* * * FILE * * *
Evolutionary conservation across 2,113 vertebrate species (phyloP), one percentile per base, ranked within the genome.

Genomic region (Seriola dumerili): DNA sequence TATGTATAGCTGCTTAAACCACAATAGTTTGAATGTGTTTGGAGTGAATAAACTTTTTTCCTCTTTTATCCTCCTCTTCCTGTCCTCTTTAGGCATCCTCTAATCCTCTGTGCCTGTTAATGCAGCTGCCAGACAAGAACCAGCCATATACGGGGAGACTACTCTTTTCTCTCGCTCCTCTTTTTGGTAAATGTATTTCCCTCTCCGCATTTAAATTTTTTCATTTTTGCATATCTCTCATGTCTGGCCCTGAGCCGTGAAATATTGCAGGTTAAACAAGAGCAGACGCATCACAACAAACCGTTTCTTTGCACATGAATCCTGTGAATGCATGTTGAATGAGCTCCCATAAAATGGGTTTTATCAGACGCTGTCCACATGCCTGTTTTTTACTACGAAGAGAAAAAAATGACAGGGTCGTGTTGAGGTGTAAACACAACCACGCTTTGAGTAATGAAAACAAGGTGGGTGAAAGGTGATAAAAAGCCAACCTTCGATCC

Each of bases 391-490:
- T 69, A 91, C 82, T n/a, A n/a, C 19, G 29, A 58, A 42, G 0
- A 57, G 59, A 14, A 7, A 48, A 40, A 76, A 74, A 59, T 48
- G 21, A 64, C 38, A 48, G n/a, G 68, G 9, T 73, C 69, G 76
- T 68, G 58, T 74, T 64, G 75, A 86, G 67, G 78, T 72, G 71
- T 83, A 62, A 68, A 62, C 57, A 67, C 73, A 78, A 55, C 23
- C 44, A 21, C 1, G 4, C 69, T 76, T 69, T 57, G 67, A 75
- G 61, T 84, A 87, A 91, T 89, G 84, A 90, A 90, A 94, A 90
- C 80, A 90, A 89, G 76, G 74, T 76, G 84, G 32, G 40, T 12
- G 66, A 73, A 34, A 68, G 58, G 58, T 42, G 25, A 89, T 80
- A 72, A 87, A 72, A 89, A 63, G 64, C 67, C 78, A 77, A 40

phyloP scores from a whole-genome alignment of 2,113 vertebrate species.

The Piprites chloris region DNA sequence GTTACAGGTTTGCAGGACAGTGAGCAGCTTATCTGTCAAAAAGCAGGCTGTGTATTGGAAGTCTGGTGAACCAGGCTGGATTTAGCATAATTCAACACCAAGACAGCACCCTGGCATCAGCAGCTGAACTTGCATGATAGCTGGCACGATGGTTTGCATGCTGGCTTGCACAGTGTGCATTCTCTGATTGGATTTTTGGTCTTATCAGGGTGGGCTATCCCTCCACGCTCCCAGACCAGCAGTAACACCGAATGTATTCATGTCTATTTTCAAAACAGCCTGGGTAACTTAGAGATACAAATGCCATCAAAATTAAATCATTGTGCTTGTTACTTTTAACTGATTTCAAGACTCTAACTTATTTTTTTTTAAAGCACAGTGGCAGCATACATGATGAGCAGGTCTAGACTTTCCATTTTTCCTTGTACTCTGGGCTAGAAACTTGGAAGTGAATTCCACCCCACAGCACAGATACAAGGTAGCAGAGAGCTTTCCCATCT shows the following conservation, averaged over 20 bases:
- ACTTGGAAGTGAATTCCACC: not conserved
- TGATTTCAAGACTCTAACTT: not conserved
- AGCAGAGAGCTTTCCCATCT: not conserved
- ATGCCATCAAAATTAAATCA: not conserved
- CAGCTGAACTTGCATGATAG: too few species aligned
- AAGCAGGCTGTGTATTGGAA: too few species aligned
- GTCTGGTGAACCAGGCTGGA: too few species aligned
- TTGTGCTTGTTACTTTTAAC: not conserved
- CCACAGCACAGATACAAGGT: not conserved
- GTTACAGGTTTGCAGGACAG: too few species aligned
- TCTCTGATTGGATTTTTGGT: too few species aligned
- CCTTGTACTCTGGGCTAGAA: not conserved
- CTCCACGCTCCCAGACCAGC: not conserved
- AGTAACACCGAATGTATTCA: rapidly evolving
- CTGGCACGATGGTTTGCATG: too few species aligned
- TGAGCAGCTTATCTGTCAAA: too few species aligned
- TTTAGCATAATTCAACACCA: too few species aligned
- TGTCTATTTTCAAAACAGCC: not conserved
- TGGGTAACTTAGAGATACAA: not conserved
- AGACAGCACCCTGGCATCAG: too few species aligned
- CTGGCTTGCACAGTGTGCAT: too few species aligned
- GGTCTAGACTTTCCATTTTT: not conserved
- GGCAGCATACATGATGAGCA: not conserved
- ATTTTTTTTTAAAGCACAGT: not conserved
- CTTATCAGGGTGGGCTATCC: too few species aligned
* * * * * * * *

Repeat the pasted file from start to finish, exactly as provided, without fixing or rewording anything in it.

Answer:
Evolutionary conservation across 2,113 vertebrate species (phyloP), one percentile per base, ranked within the genome.

Genomic region (Seriola dumerili): DNA sequence TATGTATAGCTGCTTAAACCACAATAGTTTGAATGTGTTTGGAGTGAATAAACTTTTTTCCTCTTTTATCCTCCTCTTCCTGTCCTCTTTAGGCATCCTCTAATCCTCTGTGCCTGTTAATGCAGCTGCCAGACAAGAACCAGCCATATACGGGGAGACTACTCTTTTCTCTCGCTCCTCTTTTTGGTAAATGTATTTCCCTCTCCGCATTTAAATTTTTTCATTTTTGCATATCTCTCATGTCTGGCCCTGAGCCGTGAAATATTGCAGGTTAAACAAGAGCAGACGCATCACAACAAACCGTTTCTTTGCACATGAATCCTGTGAATGCATGTTGAATGAGCTCCCATAAAATGGGTTTTATCAGACGCTGTCCACATGCCTGTTTTTTACTACGAAGAGAAAAAAATGACAGGGTCGTGTTGAGGTGTAAACACAACCACGCTTTGAGTAATGAAAACAAGGTGGGTGAAAGGTGATAAAAAGCCAACCTTCGATCC

Each of bases 391-490:
- T 69, A 91, C 82, T n/a, A n/a, C 19, G 29, A 58, A 42, G 0
- A 57, G 59, A 14, A 7, A 48, A 40, A 76, A 74, A 59, T 48
- G 21, A 64, C 38, A 48, G n/a, G 68, G 9, T 73, C 69, G 76
- T 68, G 58, T 74, T 64, G 75, A 86, G 67, G 78, T 72, G 71
- T 83, A 62, A 68, A 62, C 57, A 67, C 73, A 78, A 55, C 23
- C 44, A 21, C 1, G 4, C 69, T 76, T 69, T 57, G 67, A 75
- G 61, T 84, A 87, A 91, T 89, G 84, A 90, A 90, A 94, A 90
- C 80, A 90, A 89, G 76, G 74, T 76, G 84, G 32, G 40, T 12
- G 66, A 73, A 34, A 68, G 58, G 58, T 42, G 25, A 89, T 80
- A 72, A 87, A 72, A 89, A 63, G 64, C 67, C 78, A 77, A 40

phyloP scores from a whole-genome alignment of 2,113 vertebrate species.

The Piprites chloris region DNA sequence GTTACAGGTTTGCAGGACAGTGAGCAGCTTATCTGTCAAAAAGCAGGCTGTGTATTGGAAGTCTGGTGAACCAGGCTGGATTTAGCATAATTCAACACCAAGACAGCACCCTGGCATCAGCAGCTGAACTTGCATGATAGCTGGCACGATGGTTTGCATGCTGGCTTGCACAGTGTGCATTCTCTGATTGGATTTTTGGTCTTATCAGGGTGGGCTATCCCTCCACGCTCCCAGACCAGCAGTAACACCGAATGTATTCATGTCTATTTTCAAAACAGCCTGGGTAACTTAGAGATACAAATGCCATCAAAATTAAATCATTGTGCTTGTTACTTTTAACTGATTTCAAGACTCTAACTTATTTTTTTTTAAAGCACAGTGGCAGCATACATGATGAGCAGGTCTAGACTTTCCATTTTTCCTTGTACTCTGGGCTAGAAACTTGGAAGTGAATTCCACCCCACAGCACAGATACAAGGTAGCAGAGAGCTTTCCCATCT shows the following conservation, averaged over 20 bases:
- ACTTGGAAGTGAATTCCACC: not conserved
- TGATTTCAAGACTCTAACTT: not conserved
- AGCAGAGAGCTTTCCCATCT: not conserved
- ATGCCATCAAAATTAAATCA: not conserved
- CAGCTGAACTTGCATGATAG: too few species aligned
- AAGCAGGCTGTGTATTGGAA: too few species aligned
- GTCTGGTGAACCAGGCTGGA: too few species aligned
- TTGTGCTTGTTACTTTTAAC: not conserved
- CCACAGCACAGATACAAGGT: not conserved
- GTTACAGGTTTGCAGGACAG: too few species aligned
- TCTCTGATTGGATTTTTGGT: too few species aligned
- CCTTGTACTCTGGGCTAGAA: not conserved
- CTCCACGCTCCCAGACCAGC: not conserved
- AGTAACACCGAATGTATTCA: rapidly evolving
- CTGGCACGATGGTTTGCATG: too few species aligned
- TGAGCAGCTTATCTGTCAAA: too few species aligned
- TTTAGCATAATTCAACACCA: too few species aligned
- TGTCTATTTTCAAAACAGCC: not conserved
- TGGGTAACTTAGAGATACAA: not conserved
- AGACAGCACCCTGGCATCAG: too few species aligned
- CTGGCTTGCACAGTGTGCAT: too few species aligned
- GGTCTAGACTTTCCATTTTT: not conserved
- GGCAGCATACATGATGAGCA: not conserved
- ATTTTTTTTTAAAGCACAGT: not conserved
- CTTATCAGGGTGGGCTATCC: too few species aligned